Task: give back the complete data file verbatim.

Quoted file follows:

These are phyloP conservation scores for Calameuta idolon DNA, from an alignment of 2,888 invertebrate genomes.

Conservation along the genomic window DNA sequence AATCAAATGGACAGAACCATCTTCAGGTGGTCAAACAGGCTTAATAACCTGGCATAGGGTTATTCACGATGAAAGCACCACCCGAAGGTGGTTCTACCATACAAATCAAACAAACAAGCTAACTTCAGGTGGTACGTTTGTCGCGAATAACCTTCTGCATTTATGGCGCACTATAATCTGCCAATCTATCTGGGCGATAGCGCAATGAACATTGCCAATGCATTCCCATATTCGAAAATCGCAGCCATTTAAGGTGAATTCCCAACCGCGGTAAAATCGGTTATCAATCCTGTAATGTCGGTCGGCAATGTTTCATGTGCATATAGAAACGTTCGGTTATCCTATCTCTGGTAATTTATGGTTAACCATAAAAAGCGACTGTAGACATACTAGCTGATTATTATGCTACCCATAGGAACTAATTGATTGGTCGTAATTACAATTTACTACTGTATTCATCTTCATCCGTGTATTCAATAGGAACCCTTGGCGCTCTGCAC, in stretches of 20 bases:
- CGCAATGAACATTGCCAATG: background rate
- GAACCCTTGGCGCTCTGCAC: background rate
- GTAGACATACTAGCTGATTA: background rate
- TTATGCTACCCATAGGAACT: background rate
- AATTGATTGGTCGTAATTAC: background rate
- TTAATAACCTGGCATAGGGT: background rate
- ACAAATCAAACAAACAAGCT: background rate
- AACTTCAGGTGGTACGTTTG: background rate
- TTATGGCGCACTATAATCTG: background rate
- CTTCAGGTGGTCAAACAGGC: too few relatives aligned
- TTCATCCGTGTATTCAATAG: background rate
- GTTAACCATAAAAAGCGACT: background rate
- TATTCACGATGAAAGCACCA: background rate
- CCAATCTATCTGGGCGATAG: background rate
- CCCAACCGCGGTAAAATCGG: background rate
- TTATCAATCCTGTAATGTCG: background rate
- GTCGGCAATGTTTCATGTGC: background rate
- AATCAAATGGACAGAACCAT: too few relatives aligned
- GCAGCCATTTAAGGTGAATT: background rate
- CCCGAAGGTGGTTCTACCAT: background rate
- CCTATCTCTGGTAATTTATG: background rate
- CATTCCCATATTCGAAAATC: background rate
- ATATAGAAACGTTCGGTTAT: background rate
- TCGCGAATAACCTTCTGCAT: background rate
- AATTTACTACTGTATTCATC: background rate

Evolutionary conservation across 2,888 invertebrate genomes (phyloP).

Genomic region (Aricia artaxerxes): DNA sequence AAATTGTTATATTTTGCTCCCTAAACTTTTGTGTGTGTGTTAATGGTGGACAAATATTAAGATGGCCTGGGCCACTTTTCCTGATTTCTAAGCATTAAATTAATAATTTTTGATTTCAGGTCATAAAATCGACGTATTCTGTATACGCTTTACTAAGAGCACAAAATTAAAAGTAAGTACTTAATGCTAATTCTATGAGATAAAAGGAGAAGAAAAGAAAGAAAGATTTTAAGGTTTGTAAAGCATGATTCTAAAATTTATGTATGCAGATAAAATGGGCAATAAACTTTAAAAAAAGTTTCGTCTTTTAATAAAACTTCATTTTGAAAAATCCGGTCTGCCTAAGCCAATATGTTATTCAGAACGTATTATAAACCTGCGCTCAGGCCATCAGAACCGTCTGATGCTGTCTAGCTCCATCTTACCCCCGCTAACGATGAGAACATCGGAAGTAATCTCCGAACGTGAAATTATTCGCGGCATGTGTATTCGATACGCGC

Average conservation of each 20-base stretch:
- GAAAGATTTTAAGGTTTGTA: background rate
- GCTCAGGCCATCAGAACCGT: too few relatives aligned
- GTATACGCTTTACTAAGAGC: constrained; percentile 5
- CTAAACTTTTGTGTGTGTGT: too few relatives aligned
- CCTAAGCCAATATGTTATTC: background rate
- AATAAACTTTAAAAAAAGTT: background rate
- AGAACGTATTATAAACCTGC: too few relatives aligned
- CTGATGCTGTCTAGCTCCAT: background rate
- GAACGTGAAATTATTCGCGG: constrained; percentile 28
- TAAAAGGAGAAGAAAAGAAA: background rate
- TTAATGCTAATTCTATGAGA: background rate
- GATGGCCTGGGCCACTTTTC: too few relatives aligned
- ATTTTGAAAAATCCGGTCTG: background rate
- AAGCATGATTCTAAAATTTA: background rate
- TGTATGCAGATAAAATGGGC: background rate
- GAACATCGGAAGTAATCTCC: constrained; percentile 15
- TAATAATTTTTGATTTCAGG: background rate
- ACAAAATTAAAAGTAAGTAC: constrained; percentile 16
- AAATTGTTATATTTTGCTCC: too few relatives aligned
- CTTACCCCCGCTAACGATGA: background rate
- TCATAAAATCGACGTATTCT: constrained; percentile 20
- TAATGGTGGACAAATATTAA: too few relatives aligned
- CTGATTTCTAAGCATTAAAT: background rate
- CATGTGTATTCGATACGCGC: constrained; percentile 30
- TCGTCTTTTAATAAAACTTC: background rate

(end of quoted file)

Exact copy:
These are phyloP conservation scores for Calameuta idolon DNA, from an alignment of 2,888 invertebrate genomes.

Conservation along the genomic window DNA sequence AATCAAATGGACAGAACCATCTTCAGGTGGTCAAACAGGCTTAATAACCTGGCATAGGGTTATTCACGATGAAAGCACCACCCGAAGGTGGTTCTACCATACAAATCAAACAAACAAGCTAACTTCAGGTGGTACGTTTGTCGCGAATAACCTTCTGCATTTATGGCGCACTATAATCTGCCAATCTATCTGGGCGATAGCGCAATGAACATTGCCAATGCATTCCCATATTCGAAAATCGCAGCCATTTAAGGTGAATTCCCAACCGCGGTAAAATCGGTTATCAATCCTGTAATGTCGGTCGGCAATGTTTCATGTGCATATAGAAACGTTCGGTTATCCTATCTCTGGTAATTTATGGTTAACCATAAAAAGCGACTGTAGACATACTAGCTGATTATTATGCTACCCATAGGAACTAATTGATTGGTCGTAATTACAATTTACTACTGTATTCATCTTCATCCGTGTATTCAATAGGAACCCTTGGCGCTCTGCAC, in stretches of 20 bases:
- CGCAATGAACATTGCCAATG: background rate
- GAACCCTTGGCGCTCTGCAC: background rate
- GTAGACATACTAGCTGATTA: background rate
- TTATGCTACCCATAGGAACT: background rate
- AATTGATTGGTCGTAATTAC: background rate
- TTAATAACCTGGCATAGGGT: background rate
- ACAAATCAAACAAACAAGCT: background rate
- AACTTCAGGTGGTACGTTTG: background rate
- TTATGGCGCACTATAATCTG: background rate
- CTTCAGGTGGTCAAACAGGC: too few relatives aligned
- TTCATCCGTGTATTCAATAG: background rate
- GTTAACCATAAAAAGCGACT: background rate
- TATTCACGATGAAAGCACCA: background rate
- CCAATCTATCTGGGCGATAG: background rate
- CCCAACCGCGGTAAAATCGG: background rate
- TTATCAATCCTGTAATGTCG: background rate
- GTCGGCAATGTTTCATGTGC: background rate
- AATCAAATGGACAGAACCAT: too few relatives aligned
- GCAGCCATTTAAGGTGAATT: background rate
- CCCGAAGGTGGTTCTACCAT: background rate
- CCTATCTCTGGTAATTTATG: background rate
- CATTCCCATATTCGAAAATC: background rate
- ATATAGAAACGTTCGGTTAT: background rate
- TCGCGAATAACCTTCTGCAT: background rate
- AATTTACTACTGTATTCATC: background rate

Evolutionary conservation across 2,888 invertebrate genomes (phyloP).

Genomic region (Aricia artaxerxes): DNA sequence AAATTGTTATATTTTGCTCCCTAAACTTTTGTGTGTGTGTTAATGGTGGACAAATATTAAGATGGCCTGGGCCACTTTTCCTGATTTCTAAGCATTAAATTAATAATTTTTGATTTCAGGTCATAAAATCGACGTATTCTGTATACGCTTTACTAAGAGCACAAAATTAAAAGTAAGTACTTAATGCTAATTCTATGAGATAAAAGGAGAAGAAAAGAAAGAAAGATTTTAAGGTTTGTAAAGCATGATTCTAAAATTTATGTATGCAGATAAAATGGGCAATAAACTTTAAAAAAAGTTTCGTCTTTTAATAAAACTTCATTTTGAAAAATCCGGTCTGCCTAAGCCAATATGTTATTCAGAACGTATTATAAACCTGCGCTCAGGCCATCAGAACCGTCTGATGCTGTCTAGCTCCATCTTACCCCCGCTAACGATGAGAACATCGGAAGTAATCTCCGAACGTGAAATTATTCGCGGCATGTGTATTCGATACGCGC

Average conservation of each 20-base stretch:
- GAAAGATTTTAAGGTTTGTA: background rate
- GCTCAGGCCATCAGAACCGT: too few relatives aligned
- GTATACGCTTTACTAAGAGC: constrained; percentile 5
- CTAAACTTTTGTGTGTGTGT: too few relatives aligned
- CCTAAGCCAATATGTTATTC: background rate
- AATAAACTTTAAAAAAAGTT: background rate
- AGAACGTATTATAAACCTGC: too few relatives aligned
- CTGATGCTGTCTAGCTCCAT: background rate
- GAACGTGAAATTATTCGCGG: constrained; percentile 28
- TAAAAGGAGAAGAAAAGAAA: background rate
- TTAATGCTAATTCTATGAGA: background rate
- GATGGCCTGGGCCACTTTTC: too few relatives aligned
- ATTTTGAAAAATCCGGTCTG: background rate
- AAGCATGATTCTAAAATTTA: background rate
- TGTATGCAGATAAAATGGGC: background rate
- GAACATCGGAAGTAATCTCC: constrained; percentile 15
- TAATAATTTTTGATTTCAGG: background rate
- ACAAAATTAAAAGTAAGTAC: constrained; percentile 16
- AAATTGTTATATTTTGCTCC: too few relatives aligned
- CTTACCCCCGCTAACGATGA: background rate
- TCATAAAATCGACGTATTCT: constrained; percentile 20
- TAATGGTGGACAAATATTAA: too few relatives aligned
- CTGATTTCTAAGCATTAAAT: background rate
- CATGTGTATTCGATACGCGC: constrained; percentile 30
- TCGTCTTTTAATAAAACTTC: background rate